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How to Build Observable Systems - An Introduction to Observability

Recently I have been hearing about observability more and more. The promise that an observable system can help us to debug and identify performance and reliability issues in a microservice architecture sounded quite good to me. Hence I decided to read up and learn more on this topic. In this blog post I will try to summarise what I have learned about observability so far. What is Observability? Observability is a term or a concept that has its root in Physics, mainly in Control Theory. According to Wikipedia - Observability is a measure of how well internal states of a system can be inferred from knowledge of its external outputs. ... A system is said to be observable if, for any possible evolution of state and control vectors, the current state can be estimated using only the information from outputs (physically, this generally corresponds to information obtained by sensors). In other words, one can determine the behavior of the entire system from the system's outputs. On the oth

Clean Code from the Trenches - Writing Executable Specifications with JUnit 5, Mockito, and AssertJ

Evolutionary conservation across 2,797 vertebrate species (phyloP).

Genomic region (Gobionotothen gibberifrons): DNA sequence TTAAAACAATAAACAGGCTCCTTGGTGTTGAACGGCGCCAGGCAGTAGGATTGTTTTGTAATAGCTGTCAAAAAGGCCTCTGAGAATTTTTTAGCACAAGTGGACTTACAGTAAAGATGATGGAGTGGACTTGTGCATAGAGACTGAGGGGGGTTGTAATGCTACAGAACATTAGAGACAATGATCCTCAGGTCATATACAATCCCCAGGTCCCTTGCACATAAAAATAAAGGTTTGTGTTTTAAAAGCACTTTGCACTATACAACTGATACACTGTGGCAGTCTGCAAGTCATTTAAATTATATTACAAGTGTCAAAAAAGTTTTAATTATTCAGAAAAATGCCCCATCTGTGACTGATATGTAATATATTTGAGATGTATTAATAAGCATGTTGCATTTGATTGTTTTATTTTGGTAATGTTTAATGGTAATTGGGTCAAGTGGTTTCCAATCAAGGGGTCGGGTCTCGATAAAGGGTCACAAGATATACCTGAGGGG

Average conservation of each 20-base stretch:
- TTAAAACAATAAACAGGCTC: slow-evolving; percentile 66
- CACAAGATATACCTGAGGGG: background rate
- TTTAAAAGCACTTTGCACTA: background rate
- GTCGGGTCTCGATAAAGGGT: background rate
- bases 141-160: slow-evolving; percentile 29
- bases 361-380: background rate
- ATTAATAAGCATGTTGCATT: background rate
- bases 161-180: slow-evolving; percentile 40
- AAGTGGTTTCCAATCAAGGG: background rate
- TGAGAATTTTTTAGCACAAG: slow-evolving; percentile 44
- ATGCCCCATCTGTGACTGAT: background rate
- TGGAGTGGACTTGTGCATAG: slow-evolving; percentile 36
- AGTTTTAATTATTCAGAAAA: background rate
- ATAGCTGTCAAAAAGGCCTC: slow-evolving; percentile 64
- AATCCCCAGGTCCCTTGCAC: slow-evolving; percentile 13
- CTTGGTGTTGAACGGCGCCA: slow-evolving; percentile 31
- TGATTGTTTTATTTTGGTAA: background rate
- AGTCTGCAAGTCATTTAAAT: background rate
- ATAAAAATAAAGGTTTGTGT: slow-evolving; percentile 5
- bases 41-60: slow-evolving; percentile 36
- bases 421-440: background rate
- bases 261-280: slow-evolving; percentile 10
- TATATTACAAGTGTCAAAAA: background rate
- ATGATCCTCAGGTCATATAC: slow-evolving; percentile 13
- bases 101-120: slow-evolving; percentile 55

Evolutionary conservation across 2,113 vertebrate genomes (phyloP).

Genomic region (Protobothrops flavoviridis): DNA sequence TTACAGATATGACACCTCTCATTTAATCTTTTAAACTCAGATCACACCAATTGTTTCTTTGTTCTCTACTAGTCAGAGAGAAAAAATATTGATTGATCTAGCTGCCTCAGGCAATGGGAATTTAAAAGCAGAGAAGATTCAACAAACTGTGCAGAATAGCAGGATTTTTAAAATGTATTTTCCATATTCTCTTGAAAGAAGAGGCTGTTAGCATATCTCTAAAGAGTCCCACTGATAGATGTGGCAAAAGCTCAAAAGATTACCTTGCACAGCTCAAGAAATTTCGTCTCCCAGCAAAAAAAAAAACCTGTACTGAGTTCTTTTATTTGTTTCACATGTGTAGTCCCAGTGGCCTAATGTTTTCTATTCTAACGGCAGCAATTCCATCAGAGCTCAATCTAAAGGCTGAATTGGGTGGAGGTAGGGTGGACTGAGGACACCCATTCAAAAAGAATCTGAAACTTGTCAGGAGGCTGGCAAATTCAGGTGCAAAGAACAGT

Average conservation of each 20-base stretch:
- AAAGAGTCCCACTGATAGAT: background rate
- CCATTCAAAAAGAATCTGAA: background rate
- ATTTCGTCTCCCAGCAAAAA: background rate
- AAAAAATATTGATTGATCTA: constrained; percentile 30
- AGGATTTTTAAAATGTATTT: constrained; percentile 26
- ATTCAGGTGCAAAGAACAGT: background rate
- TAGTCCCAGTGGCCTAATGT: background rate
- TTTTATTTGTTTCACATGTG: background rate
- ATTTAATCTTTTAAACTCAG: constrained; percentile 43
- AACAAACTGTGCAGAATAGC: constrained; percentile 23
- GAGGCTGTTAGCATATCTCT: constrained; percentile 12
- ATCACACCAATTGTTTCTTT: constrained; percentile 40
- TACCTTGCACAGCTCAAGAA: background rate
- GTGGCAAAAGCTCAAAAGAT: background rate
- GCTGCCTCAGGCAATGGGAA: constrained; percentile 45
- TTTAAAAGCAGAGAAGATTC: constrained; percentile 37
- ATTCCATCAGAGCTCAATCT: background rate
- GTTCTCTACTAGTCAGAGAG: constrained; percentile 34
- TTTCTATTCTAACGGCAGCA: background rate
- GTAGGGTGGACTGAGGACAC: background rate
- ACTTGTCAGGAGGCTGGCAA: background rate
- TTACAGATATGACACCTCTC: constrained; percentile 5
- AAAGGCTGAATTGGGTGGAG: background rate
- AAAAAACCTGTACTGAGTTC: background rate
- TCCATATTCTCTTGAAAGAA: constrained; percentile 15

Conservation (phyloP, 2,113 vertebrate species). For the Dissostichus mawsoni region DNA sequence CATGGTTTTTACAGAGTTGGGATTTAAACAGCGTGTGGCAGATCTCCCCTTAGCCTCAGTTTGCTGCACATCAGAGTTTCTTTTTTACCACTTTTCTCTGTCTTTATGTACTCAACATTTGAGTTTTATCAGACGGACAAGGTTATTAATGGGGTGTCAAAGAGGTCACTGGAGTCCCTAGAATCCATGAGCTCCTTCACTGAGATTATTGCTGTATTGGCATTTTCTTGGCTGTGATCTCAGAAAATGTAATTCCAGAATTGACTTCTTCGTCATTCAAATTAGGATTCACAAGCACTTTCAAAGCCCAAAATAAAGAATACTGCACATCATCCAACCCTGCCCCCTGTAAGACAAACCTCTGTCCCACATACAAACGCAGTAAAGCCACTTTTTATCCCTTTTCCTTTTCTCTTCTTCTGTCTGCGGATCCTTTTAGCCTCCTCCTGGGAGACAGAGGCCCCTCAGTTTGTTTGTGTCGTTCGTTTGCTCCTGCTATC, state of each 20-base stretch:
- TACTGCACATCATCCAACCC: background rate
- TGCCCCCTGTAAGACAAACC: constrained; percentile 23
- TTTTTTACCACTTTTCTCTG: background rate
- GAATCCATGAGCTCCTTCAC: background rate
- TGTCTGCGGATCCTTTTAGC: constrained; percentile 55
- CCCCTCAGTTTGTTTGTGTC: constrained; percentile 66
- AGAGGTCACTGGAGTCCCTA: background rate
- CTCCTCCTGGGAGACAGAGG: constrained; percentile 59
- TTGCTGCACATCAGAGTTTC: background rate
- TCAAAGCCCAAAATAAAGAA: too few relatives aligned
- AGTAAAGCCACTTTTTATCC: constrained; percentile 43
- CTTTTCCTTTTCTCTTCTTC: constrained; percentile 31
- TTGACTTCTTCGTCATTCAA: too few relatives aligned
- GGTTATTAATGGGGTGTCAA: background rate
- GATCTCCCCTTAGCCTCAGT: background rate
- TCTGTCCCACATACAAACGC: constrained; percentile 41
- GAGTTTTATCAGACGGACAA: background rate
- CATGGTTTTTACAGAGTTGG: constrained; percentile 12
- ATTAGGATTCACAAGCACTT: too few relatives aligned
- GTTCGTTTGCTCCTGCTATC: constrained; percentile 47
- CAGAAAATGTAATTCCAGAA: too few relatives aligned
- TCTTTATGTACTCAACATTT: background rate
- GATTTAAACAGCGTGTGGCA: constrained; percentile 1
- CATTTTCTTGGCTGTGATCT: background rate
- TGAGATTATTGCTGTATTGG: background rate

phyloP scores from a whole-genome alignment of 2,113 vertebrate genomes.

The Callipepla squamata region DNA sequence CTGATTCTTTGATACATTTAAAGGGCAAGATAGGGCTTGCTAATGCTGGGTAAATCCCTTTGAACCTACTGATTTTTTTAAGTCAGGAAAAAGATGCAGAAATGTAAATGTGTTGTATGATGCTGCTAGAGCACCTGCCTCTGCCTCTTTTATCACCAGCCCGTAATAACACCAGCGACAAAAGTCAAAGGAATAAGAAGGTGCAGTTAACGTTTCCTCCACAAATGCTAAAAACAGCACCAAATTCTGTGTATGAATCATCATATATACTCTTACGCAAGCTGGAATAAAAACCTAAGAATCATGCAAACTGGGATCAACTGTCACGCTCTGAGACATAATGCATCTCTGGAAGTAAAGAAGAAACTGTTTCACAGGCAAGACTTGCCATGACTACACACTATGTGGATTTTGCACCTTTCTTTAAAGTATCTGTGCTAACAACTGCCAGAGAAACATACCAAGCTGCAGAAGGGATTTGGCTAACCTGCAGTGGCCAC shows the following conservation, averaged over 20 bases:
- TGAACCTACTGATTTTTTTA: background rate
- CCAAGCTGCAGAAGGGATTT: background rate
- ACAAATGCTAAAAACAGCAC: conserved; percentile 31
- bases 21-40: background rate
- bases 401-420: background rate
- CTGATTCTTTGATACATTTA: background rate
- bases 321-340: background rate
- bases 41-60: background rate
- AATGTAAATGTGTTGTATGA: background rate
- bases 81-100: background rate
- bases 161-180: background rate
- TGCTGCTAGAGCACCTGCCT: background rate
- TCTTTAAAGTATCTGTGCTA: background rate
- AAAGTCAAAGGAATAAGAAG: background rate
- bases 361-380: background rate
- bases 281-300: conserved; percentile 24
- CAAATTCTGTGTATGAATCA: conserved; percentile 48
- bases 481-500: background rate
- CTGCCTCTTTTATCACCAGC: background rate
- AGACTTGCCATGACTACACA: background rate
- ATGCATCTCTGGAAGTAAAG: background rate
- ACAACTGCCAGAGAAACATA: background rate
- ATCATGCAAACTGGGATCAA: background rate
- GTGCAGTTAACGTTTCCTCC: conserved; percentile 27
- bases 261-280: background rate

Executable Specifications are tests that can also serve as design specifications. They enable technical and business teams to get on the same page by enabling the use of a common language (in DDD-world this is also known as Ubiquitous Language ). They function as documentations for the future maintainers of the code.  In this article we will see an opinionated way of writing automated tests which could also function as Executable Specifications. Let's start with an example. Suppose we are creating an accounting system for a business. The system will allow its users to record incomes and expenses into different accounts. Before users can start recording incomes and expenses, they should be able to add new accounts into the system. Suppose that the specification for the "Add New Account" use case looks like below - Scenario 1 Given account does not exist When user adds a new account Then added account has the given name Then added account has the

A Beginner-friendly Introduction to Kubernetes for Developers: What is Kubernetes?

Just a few months ago, I had the chance to get my hands dirty with Kubernetes for the very first time. Up until that point, all I knew about it is that it is something that ensures containerized applications run smoothly in a cluster, nothing else. After finishing my "hello world" and trying out some examples, I have decided to write a series of blog posts in which I will try to summarize all my learning. A fair warning - I am still a beginner in Kubernetes, so advanced Kubernetes practitioners might find my posts to be too basic. This is also what motivated me to write these posts in the first place. I wanted to write a beginner-friendly series of posts on Kubernetes for developers which could be used as a good first starting point. I have also decided to break down my articles into small chunks of posts so that they are easily digestible by a beginner. What is Kubernetes? Containers have become the de-facto medium of packaging applications nowadays. More and more app